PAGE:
Yom Kippur, is the most important holiday in the Jewish faith. This day marks the peak of the 10 Days of Awe that follows the Jewish New Year.
Listen to Rabbi Professor David Golinkin, President of The Schechter Institutes, as he dives into the sources of some traditional Rosh Hashanah delicacies.
Music and prayer have been combined since ancient times. A prayer tune, conveyed from generation to generation, sets the atmosphere for the service and allows the congregation to focus on the connection with the Divine.
Get right into the mode for the upcoming Holiday with Rabbi Avi Novis-Deutsch, as he explains with great emotion and passion how the same verse is recited in different tunes in multiple synagogues around the neighborhood.
Dr. Ramon describes the beautiful scene that takes place at the Western Wall, the Kotel, in the early pre-dawn hours during the month of Elul. She talks with yearning and wonder that will make you want to close your eyes and join her in the next Selichot prayer.
Why do some communities start reciting the Jewish Penitential prayers; Selihot in a certain period of time the Jewish month of Elul, and others only at a later date?
As we enter Elul Rabbi Professor David Golinkin, President of The Schechter Institutes explains the beautiful differences with the Selihot timings in the traditions of Persian, Sephardic and Ashkenazim Jews. Watch the video below:
In August 1949, Theodore Herzl’s remains were moved from Vienna to the newly established State of Israel. Professor Doron Bar, President of the Schechter Institute of Jewish Studies, tells the story of how Jerusalem was given the honor of reinterring Herzl and how all of Israel paid tribute to the founder of Zionism by sending small bags of dirt from their communities around the country to be included in the grave. How else was Herzl honored?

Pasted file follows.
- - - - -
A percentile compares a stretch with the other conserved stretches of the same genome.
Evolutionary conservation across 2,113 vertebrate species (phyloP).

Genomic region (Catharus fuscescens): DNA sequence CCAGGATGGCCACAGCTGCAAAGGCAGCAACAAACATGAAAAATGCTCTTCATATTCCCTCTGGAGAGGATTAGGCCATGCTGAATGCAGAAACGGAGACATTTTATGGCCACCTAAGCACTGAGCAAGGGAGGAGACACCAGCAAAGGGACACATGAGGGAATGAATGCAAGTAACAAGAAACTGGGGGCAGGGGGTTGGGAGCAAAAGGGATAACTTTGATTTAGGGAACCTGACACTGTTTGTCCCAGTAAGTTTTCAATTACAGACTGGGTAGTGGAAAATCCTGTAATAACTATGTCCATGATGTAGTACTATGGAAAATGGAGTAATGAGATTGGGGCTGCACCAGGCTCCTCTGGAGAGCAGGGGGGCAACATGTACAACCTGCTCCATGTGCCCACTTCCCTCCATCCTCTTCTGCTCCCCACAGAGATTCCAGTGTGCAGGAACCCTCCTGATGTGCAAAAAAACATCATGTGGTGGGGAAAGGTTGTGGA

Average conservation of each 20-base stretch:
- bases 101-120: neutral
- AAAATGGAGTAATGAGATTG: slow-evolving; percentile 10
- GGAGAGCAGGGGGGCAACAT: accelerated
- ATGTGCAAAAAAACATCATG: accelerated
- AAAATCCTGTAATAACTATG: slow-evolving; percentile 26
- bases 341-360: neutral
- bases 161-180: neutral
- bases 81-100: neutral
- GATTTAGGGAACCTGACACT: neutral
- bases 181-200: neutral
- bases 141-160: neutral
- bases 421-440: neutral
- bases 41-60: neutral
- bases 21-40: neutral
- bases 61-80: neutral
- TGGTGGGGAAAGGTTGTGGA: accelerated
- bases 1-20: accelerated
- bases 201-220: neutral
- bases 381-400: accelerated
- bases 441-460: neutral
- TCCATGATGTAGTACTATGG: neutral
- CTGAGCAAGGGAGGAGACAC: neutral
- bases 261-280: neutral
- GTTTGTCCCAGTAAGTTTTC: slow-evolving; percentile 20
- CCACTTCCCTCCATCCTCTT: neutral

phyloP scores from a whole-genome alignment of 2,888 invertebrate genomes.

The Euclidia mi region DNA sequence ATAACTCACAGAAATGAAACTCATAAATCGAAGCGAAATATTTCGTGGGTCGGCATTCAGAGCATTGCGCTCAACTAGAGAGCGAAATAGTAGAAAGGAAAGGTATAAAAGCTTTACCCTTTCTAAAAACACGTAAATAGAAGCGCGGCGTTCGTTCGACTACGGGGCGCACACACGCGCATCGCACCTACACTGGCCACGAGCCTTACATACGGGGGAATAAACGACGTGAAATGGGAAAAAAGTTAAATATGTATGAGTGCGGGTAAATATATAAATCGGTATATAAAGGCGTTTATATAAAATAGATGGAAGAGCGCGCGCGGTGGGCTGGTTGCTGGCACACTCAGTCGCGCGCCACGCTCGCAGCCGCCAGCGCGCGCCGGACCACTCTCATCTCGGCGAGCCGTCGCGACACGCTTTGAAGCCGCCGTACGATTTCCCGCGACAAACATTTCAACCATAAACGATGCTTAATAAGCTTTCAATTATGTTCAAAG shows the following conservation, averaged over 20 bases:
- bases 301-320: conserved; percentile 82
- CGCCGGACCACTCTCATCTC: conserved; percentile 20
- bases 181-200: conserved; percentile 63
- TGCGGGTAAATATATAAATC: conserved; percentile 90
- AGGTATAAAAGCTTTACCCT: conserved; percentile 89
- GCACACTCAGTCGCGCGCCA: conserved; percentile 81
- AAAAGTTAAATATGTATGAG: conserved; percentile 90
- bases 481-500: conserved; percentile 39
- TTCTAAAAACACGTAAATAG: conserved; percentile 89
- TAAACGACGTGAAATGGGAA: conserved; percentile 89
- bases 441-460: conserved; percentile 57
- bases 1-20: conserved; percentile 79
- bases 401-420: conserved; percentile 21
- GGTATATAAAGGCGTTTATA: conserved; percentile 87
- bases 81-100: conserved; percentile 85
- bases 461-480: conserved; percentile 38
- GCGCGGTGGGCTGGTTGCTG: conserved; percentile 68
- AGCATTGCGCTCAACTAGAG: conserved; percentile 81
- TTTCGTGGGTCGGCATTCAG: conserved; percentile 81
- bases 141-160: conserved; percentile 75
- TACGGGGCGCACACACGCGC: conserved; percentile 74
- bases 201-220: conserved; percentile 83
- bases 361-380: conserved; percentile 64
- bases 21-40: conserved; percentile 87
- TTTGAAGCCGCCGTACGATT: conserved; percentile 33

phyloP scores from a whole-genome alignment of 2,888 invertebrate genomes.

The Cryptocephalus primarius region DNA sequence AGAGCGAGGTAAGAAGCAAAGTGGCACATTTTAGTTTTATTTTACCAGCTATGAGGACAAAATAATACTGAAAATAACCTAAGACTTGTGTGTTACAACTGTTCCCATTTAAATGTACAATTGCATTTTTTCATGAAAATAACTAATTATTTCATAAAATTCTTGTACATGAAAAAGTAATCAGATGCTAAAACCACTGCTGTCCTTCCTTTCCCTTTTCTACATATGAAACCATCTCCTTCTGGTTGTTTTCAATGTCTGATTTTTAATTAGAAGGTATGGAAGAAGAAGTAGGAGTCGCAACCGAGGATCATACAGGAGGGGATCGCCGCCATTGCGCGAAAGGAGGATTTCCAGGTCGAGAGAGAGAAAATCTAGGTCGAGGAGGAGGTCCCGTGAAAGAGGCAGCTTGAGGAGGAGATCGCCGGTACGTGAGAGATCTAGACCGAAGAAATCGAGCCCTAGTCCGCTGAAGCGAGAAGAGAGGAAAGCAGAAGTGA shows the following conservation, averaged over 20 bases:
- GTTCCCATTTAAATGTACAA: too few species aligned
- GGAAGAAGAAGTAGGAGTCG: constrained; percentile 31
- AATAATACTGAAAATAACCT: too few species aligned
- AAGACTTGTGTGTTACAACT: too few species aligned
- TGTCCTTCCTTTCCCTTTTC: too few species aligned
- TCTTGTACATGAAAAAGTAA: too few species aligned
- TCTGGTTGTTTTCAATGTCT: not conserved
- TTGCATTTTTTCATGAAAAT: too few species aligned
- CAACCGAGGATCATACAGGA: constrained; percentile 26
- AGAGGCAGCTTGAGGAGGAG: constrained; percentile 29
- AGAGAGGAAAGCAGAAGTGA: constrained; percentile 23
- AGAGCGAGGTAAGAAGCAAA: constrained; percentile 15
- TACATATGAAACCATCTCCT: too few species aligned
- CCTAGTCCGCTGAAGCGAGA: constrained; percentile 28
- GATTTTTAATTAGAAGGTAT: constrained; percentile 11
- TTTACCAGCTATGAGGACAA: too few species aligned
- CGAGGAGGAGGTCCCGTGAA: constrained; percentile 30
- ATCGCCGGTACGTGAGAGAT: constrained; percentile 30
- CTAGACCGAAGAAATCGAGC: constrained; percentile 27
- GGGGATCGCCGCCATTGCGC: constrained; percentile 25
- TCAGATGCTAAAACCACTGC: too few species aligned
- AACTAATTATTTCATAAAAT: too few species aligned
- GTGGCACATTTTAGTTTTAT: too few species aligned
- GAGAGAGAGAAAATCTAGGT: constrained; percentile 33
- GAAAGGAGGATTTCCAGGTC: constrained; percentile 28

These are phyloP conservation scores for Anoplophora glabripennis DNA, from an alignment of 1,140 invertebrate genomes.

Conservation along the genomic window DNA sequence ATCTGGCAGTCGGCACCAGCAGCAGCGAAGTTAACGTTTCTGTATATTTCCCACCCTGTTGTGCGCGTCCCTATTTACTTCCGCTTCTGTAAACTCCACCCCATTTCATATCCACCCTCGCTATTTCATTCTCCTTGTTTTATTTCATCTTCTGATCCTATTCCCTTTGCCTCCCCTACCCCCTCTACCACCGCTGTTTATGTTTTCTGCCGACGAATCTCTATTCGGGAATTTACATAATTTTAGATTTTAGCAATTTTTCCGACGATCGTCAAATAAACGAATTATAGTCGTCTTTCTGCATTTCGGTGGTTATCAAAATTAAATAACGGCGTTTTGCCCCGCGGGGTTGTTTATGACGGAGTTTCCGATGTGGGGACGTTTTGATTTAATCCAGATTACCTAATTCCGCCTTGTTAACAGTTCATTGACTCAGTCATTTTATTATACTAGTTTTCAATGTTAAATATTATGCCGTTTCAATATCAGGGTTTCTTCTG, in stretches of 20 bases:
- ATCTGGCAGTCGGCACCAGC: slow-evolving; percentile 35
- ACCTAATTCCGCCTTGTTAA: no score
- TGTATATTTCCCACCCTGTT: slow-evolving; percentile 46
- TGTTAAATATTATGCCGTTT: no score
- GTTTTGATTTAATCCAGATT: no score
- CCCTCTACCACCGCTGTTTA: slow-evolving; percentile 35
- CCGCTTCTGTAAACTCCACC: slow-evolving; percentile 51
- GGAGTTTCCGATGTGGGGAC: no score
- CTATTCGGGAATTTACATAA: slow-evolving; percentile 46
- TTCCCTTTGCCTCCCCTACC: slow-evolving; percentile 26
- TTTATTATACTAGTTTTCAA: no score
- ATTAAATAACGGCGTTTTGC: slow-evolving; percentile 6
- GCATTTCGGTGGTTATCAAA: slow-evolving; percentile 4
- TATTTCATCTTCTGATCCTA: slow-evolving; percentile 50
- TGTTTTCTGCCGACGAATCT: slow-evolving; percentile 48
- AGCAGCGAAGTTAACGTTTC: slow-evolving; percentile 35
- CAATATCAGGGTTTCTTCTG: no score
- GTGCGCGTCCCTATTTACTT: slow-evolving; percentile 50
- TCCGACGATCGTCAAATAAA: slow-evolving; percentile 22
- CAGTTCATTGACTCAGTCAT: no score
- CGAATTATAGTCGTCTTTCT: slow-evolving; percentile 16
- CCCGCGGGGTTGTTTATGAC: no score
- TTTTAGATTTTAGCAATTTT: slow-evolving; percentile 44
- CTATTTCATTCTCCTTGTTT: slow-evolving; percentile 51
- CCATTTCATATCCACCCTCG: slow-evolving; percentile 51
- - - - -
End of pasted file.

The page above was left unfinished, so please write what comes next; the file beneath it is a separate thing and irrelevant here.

How do we overcome aloneness in the world? In Parshat Eikev the word love is used four times as we are commanded to “circumcise our hearts” and love God. Rabbi Dr. Reb Mimi Feigelson, Mashpiah Ruhanit (Spiritual Mentor) and senior lecturer of Rabbinics and Hasidic Thought at the Schechter Rabbinical Seminary, explores these different understandings of commanded love and suggests a connection between loving God and the creation of the first human in Genesis.
The Ten Commandments appear in the Torah twice: once in the Book of Exodus, in Parshat Yitro, and the second time in Deuteronomy, in Parshat Va’etchanan. The prohibition “Thou shalt not covet” in the Exodus version says “Do not covet the household of your neighbor”, and then lists the neighbor’s belongings: his “wife, his servants, his ox and his donkey.” In Deuteronomy the prohibition is somewhat different. It states, first and foremost, “Thou shalt not covet your neighbor’s wife”, and only then “thou shalt not covet the household of your neighbor”. Why the difference? Read more on how sacred texts change to reflect evolving morality.
As a modern-day researcher of Jewish thought, I especially love the personal descriptions that Jewish philosophers insert parenthetically into their Jewish philosophical text. These descriptions allow us to learn about central customs in Jewish community life, as well as the educational values and philosophical insights that were etched into the Jewish consciousness of the philosopher in question.
This Friday begins the Jewish month of Av and the nine days leading up to Tisha B’Av, the Ninth of Av, a day that commemorates the destruction of the Temples in Jerusalem and other tragedies that have befallen the Jewish people. Rabbi Avi Novis-Deutsch, Dean of the Schechter Rabbinical Seminary, suggests that the day is an opportunity to listen to unheard voices and to make room for diverse approaches to Judaism.